Merit pay does have some validity, but until teachers can control some of major variables and have clear definitions of what is a measurable achievement, this system will be as flawed as any other.




Although some teachers may be doing a better job than others, it could be difficult to decide how you would measure what makes that teacher better, because people would have different views on this.

For example, one parent might like how a teacher involves all the kids and thinks this shows merit. Another might see that his child learns more with a certain teacher and thinks this shows merit.

Two teachers could be of the same abilities, but if a student views one to be a mean old man and the other to be a nice young person, the student will not realize that they teach the same way; he or she will only believe that one is meaner than the other, so the other one teaches "better."

In short, I believe we should not be giving teachers pay for merit because it could be difficult to gauge who has more merit.



Herds need protection

Craig Fontaine makes some excellent points in his Jan. 12 letter, A necessary pursuit. Most hunters harvest wild game for the nutritional value and many are opposed to rewards being given for taking the animal with the largest set of antlers because this detracts from herd genetics.

Old Bullwinkle has not changed since he crossed the Bering land bridge 12-15,000 years ago. But look at the technologies we have that make pursuing and harvesting him that much easier -- snowmobiles, ATVs, high-powered firearms and, yes, easier access via roads and groomed trails. What chance does he have? Therefore, there must be limits as to how many can be removed from a population to ensure it remains sustainable.



Lake is top priority

Your Jan. 22 story Lake Winnipeg conservation projects get $600-K boost states our government's investments in Lake Winnipeg are to "help dispel the belief that the lake is dying."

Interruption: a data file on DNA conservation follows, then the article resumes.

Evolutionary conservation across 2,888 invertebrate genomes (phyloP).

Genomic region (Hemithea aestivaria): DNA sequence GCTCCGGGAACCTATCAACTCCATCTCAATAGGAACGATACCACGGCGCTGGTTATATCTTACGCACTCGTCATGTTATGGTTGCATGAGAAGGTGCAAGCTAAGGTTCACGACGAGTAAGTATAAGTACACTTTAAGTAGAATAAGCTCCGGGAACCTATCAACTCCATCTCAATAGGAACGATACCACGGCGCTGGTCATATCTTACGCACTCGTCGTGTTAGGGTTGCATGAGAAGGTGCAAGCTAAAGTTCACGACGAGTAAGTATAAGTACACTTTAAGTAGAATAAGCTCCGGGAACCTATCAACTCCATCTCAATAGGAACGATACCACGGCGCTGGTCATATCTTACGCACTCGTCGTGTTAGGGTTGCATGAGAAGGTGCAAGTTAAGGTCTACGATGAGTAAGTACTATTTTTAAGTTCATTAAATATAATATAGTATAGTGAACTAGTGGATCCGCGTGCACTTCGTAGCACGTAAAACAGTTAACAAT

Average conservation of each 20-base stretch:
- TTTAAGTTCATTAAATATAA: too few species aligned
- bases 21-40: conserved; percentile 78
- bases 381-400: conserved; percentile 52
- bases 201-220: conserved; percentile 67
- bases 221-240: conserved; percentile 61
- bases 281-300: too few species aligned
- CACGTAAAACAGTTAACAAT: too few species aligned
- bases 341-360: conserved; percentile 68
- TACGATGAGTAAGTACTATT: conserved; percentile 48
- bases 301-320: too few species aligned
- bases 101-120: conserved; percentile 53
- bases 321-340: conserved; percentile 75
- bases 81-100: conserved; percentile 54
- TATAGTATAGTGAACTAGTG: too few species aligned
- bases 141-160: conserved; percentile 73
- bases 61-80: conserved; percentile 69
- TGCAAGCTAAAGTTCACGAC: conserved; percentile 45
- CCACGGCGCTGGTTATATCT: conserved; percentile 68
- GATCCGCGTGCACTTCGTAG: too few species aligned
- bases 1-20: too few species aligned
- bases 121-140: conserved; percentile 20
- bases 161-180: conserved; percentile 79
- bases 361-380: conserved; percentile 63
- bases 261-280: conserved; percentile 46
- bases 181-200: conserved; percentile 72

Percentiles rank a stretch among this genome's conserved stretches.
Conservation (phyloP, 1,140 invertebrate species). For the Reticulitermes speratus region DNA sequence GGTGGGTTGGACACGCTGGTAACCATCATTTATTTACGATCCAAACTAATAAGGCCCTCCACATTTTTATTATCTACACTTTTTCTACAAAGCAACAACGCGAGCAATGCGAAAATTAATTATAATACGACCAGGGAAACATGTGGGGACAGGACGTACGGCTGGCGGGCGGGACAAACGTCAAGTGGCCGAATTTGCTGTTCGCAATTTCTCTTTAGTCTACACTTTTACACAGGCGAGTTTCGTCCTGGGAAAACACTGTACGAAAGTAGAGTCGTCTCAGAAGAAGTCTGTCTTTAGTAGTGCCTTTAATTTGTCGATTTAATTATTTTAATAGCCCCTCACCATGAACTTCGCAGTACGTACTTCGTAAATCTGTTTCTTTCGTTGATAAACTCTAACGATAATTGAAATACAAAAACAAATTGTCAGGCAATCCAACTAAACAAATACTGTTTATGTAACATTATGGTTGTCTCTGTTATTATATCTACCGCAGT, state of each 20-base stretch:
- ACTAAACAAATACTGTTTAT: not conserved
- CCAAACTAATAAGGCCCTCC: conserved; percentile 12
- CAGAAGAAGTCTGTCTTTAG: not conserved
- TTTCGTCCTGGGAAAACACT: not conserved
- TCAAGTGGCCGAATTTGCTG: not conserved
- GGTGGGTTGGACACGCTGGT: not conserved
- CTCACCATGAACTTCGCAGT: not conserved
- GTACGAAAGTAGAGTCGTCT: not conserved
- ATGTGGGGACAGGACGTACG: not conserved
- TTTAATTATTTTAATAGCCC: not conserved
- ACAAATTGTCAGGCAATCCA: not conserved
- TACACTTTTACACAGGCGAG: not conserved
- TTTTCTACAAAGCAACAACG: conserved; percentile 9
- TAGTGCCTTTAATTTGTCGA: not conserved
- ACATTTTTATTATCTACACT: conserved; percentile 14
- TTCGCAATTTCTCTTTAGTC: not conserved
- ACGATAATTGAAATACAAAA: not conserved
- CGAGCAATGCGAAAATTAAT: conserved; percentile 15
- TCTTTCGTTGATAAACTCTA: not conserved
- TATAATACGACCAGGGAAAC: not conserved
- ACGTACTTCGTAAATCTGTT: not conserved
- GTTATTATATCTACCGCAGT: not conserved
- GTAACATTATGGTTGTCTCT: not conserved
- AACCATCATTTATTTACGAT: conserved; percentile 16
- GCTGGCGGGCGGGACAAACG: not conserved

Our great lake is in serious peril -- I can't say it enough. That's despite full fishnets and vast, popular beaches and even the international Blue Flag recognition of Grand Beach's excellence.

To guard against any misinterpretation, I repeat what I said on my appointment to the conservation and water stewardship portfolio a year ago: "Saving Lake Winnipeg is Job 1."

That is why our government made three major initiatives to help save the lake in the last three weeks alone and we will continue with substantive improvements, including new sewage plants with Winnipeg.



Corporate welfare

Re: Sun News losing big bucks (Jan. 22). We read that Quebecor's Sun News TV network has lost $17 million in 2012 and calls this unacceptable. This is the Sun News that launches tirades against the left, the centre, welfare recipients, provincial transfers, etc.

Instead of pulling the plug on a failed business model, they go cap in hand to the federal regulator for corporate welfare requiring all cable companies carry them on their basic service, at a cost of $2.16 per year per household. Talk about free enterprise.




Waaaah! Nobody wants to pay for our opinions, so please force them to pay for our opinions, or else we'll be forced to give away the service the way we do our newspapers.



Republished from the Winnipeg Free Press print edition January 25, 2013 A12